I'm actually curious to try that next time it comes up, but with automount + NFSv3 if a server goes down and isn't expected to come back up I can 'umount -l' and kill the hung process.

With CIFS/SMB throughput wasn't the issue, but dealing with small files seemed to be. With NFS most places served software packages off of it and whenever this was tried with SMB it was unreasonably slow. I'm ignorant enough at the implementation that I could believe this was a configuration thing.

> I can 'umount -l' and kill the hung process.

I don't use automount, but unless automount does some crazy magic ... this doesn't really help; umount -l (or umount -lf) indeed removes the mountpoint from the filesystem (so no new processes can access it and get stuck), but the kernel thread is still stuck waiting for an answer that will never come, and many processes cannot be killed even with "kill -9".

You are right. In practice it generally works for our needs--I haven't looked deep enough at the problem to defend every reason why. With the mount in place, things like 'df' hang indefinitely, whereas once they're unmounted people can work again. I think automount is doing a lot of the heavy-lifting here because I guess next time you navigate there it notices the NFS server is down and returns an error instead of hanging the new process.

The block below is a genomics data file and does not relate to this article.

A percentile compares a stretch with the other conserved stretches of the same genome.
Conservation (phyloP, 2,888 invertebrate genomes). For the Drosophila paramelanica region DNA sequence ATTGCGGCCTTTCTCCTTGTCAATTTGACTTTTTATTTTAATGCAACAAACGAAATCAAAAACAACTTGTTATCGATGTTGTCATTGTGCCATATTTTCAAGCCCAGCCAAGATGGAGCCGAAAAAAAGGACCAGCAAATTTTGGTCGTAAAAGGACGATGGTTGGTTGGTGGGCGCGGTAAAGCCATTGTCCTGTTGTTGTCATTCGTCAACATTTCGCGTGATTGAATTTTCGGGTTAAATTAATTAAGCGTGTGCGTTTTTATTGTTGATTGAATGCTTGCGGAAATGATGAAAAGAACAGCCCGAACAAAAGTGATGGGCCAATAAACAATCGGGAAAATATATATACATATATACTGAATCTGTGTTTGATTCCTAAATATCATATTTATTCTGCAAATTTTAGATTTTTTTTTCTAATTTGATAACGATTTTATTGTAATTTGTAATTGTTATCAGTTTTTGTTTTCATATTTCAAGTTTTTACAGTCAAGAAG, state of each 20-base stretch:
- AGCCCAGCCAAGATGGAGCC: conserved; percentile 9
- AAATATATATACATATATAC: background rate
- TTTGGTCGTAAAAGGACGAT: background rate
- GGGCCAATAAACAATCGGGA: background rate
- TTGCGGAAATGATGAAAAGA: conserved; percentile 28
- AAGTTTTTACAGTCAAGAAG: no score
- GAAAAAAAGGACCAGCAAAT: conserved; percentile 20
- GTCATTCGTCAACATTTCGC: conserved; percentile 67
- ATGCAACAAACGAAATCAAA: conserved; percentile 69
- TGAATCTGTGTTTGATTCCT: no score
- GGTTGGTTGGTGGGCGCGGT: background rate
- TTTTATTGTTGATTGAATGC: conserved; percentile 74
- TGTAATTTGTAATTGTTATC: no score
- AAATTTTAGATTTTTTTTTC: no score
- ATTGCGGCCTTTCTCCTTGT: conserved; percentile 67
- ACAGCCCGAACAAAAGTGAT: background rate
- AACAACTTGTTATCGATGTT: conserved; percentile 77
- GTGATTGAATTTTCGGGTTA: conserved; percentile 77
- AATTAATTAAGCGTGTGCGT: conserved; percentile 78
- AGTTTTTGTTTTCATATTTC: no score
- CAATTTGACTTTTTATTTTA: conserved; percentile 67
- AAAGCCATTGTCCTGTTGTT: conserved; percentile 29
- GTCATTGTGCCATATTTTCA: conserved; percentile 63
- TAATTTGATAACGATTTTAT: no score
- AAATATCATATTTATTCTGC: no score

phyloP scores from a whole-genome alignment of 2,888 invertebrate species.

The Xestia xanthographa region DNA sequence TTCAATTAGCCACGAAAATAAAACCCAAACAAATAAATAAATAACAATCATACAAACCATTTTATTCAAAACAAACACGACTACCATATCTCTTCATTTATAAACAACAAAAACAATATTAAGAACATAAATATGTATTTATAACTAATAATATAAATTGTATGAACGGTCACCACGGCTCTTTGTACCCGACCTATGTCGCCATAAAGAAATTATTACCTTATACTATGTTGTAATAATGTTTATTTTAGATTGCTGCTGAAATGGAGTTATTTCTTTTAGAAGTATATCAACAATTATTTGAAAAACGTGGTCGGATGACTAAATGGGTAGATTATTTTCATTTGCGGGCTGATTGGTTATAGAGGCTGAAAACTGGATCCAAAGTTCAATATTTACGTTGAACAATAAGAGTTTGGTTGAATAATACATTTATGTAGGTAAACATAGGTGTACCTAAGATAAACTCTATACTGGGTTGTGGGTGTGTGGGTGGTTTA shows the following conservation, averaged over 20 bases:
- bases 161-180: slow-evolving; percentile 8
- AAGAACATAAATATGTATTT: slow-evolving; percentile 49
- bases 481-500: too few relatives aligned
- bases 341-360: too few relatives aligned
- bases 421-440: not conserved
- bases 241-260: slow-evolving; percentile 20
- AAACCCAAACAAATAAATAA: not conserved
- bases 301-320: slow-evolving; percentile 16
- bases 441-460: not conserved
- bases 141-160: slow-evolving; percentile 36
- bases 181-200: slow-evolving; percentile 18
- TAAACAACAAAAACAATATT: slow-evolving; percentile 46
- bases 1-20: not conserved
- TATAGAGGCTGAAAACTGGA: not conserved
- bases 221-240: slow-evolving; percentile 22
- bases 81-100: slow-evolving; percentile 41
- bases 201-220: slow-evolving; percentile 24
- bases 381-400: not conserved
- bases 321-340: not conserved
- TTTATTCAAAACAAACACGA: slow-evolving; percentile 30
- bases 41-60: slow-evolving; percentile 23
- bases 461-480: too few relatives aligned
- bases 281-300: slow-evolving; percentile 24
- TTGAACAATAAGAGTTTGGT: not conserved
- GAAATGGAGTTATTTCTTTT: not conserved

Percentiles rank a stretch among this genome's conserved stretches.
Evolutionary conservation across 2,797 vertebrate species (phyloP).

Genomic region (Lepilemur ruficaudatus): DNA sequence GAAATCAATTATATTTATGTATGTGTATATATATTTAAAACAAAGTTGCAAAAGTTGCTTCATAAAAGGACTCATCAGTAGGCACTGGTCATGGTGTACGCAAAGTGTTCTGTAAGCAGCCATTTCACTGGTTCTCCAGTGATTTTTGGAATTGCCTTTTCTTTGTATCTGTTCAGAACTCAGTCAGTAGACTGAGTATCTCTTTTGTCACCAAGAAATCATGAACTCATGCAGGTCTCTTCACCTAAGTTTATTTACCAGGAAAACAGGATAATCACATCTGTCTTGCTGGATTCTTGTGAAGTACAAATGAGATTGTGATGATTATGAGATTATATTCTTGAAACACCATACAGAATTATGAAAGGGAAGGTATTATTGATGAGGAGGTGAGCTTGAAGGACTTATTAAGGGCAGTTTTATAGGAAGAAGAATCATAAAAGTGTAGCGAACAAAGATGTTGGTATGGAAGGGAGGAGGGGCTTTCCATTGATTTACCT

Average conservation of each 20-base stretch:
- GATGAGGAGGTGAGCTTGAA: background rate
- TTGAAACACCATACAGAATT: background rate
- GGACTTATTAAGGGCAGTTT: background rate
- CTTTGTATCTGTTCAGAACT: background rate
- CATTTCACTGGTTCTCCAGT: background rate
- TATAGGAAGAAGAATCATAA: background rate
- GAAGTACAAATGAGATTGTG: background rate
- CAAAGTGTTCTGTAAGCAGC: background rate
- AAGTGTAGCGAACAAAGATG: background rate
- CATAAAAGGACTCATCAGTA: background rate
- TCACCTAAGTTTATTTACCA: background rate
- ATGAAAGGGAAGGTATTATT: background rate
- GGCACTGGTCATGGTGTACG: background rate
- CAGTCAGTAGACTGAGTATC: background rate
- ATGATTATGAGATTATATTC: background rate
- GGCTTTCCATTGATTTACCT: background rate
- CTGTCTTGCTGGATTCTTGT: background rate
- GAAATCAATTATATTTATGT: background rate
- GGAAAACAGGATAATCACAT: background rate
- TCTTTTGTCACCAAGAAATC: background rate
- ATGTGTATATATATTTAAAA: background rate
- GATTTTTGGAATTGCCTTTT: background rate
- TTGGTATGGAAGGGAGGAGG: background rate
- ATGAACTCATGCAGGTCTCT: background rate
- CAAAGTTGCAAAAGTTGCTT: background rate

Usually, whatever old process that is hanging onto the mount gives up or dies. If not, often a "kill -9" takes care of it. I have had these processes get stuck indefinitely. I was usually doing something stupid. For example, mounting a USB drive over NFS for a user. They got trigger-happy and pulled the USB drive without unmounting it or informing anyone. Effectively, I just considered that mount point "burned" on the client until I could reboot.

I'm not sure how other people use network mounts. In general, they're expected to be up and any changes or removals will be part of a maintenance window. Changes would go through a series of steps to avoid this scenario. Sure, it's a bit of a pain, but doesn't seem to unreasonable in practice (stop new mounts, kill existing processes/mounts, update). My experience has mostly been with NFSv3, for all I know newer versions address this better.

VMware supports NFS as a storage backend so it ends up being used in a lot of storage arrays in Enterprise shops.

Gitlab.com was also using it as of last year, but I’m not sure if that’s still the case.

Yes, it has now been replaced by Gitaly: https://about.gitlab.com/2018/09/12/the-road-to-gitaly-1-0/